Rejected slant well could work

A water intake system previously rejected for a proposed desalination plant at Huntington Beach could be viable if it is used differently, according to environmental organisation, Orange County Coastkeeper.

Coastkeeper’s finding suggest that the slant wells could intake seawater at up to 430 Ml/d while minimizing the amount of groundwater uptake - a key fault found with the original design by an expert panel in 2014. “Using the new modeling, slant well intakes could produce the amount of water to run the plant,” said associate director of Coastkeeper, Ray Hiemstra.

The California Coastal Commission and plant builder Poseidon Water who formed the expert panel subsequently put together another one to carry out further studies on slant well design. That panel has recently published its conclusions that include the new modelling.
The panel’s memo on its findings said that aligning the intake differently and reducing the pumping rate would significantly lower the draw on the Orange County Water District’s groundwater basin. “Ratio varies from 8% from [the groundwater basin] to about 36%,” said Hiemstra.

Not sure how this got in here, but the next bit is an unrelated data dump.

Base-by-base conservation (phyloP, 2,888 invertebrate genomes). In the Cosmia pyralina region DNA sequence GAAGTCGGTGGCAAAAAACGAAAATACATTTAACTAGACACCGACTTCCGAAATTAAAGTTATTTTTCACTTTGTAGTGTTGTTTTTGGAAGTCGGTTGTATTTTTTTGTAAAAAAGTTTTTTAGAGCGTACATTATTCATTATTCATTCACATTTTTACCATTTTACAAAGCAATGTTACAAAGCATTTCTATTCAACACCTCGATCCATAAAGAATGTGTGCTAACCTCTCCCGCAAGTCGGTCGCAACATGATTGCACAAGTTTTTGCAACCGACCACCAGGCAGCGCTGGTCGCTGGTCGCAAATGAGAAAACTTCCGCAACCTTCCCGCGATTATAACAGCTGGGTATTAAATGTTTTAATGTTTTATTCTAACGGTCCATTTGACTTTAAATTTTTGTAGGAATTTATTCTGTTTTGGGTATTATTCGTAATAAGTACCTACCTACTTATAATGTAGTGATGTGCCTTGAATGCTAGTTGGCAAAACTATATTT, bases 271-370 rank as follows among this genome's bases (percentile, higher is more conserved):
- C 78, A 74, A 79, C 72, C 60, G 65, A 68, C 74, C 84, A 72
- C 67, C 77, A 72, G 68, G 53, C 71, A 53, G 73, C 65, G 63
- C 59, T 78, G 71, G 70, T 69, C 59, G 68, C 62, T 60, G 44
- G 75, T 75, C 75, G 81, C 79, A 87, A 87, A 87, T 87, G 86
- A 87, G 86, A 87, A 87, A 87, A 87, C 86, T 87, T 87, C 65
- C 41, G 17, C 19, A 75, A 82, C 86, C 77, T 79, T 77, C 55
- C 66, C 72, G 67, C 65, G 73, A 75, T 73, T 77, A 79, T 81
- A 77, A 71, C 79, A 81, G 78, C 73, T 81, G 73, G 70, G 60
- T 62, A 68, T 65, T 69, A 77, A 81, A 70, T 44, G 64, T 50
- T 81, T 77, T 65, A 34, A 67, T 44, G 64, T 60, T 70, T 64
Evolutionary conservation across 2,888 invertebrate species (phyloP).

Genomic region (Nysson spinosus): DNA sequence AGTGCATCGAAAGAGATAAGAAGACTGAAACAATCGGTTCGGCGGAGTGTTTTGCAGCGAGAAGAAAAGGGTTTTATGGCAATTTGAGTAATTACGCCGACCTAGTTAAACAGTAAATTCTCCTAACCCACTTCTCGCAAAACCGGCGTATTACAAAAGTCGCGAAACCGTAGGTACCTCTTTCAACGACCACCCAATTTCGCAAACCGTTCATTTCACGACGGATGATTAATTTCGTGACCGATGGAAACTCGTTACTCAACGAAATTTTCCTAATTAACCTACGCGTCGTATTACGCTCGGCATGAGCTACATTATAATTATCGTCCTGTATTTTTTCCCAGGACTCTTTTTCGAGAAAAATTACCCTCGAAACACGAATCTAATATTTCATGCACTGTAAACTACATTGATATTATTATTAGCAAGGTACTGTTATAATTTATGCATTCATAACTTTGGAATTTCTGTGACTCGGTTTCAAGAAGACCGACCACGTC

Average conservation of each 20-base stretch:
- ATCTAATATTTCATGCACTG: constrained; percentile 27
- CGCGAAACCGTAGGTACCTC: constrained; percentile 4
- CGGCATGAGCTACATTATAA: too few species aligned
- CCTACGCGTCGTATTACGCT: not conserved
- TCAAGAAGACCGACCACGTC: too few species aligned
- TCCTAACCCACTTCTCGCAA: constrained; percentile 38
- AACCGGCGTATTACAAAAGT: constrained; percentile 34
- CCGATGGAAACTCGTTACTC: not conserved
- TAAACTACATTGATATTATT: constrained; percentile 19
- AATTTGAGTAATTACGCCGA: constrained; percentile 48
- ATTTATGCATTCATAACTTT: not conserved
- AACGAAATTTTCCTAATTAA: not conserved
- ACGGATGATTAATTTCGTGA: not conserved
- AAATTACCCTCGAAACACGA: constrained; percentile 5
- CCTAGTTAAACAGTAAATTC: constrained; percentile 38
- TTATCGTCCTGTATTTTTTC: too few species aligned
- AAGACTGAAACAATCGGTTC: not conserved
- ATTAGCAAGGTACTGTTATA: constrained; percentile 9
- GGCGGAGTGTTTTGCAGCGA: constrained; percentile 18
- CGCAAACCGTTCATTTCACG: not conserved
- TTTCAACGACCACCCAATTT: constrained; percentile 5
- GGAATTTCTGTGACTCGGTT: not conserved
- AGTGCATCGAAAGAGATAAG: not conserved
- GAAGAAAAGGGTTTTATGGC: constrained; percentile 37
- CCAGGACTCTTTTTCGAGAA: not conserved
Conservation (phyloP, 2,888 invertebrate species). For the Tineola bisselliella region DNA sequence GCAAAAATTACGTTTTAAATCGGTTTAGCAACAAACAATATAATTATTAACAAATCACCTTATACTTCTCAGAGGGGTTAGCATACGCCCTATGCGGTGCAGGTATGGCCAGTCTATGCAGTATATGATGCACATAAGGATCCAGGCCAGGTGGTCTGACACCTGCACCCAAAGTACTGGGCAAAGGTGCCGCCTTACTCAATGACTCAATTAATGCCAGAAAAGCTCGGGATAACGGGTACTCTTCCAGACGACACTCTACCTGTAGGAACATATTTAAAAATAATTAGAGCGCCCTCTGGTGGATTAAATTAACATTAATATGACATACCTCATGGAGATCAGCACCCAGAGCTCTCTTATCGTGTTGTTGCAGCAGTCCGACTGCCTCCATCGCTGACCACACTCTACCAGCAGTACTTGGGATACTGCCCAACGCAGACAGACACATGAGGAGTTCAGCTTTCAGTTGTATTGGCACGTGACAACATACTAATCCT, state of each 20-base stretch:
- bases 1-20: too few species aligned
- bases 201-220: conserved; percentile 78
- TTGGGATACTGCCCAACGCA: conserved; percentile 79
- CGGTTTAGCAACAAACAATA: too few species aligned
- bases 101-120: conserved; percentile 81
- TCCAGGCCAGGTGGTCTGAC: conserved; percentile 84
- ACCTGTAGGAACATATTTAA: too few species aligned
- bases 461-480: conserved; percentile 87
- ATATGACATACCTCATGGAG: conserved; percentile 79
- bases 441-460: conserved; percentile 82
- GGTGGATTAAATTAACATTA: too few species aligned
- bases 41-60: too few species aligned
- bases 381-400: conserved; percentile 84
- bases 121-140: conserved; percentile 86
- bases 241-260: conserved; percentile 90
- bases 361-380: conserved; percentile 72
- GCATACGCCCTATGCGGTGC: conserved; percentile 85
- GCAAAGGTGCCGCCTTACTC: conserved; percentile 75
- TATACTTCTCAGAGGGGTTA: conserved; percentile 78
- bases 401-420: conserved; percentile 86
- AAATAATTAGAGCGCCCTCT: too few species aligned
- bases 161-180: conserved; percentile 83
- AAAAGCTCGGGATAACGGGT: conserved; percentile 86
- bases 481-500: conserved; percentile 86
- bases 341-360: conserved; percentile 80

Poseidon currently intends to use the open-water intakes of a neighboring AES gas-fired power station.

Coastkeeper have in insisted that Poseidon use a subsurface intake with the sand acting as a filter which Coastkeeper and other environmentalists says would be less detrimental to marine life.

Poseidon vice president, Scott Maloni, said the memo was not changing the company’s plans on which intake system to use. He said slant wells would spoil beach accessibility because 30 or more wells would have to be installed along the coast.

Poseidon is awaiting one permit - a construction permit from the Coastal Commission - before it can begin construction on the US$ 1 billion Huntingdon scheme. Maloni anticipated the project would be heard in May.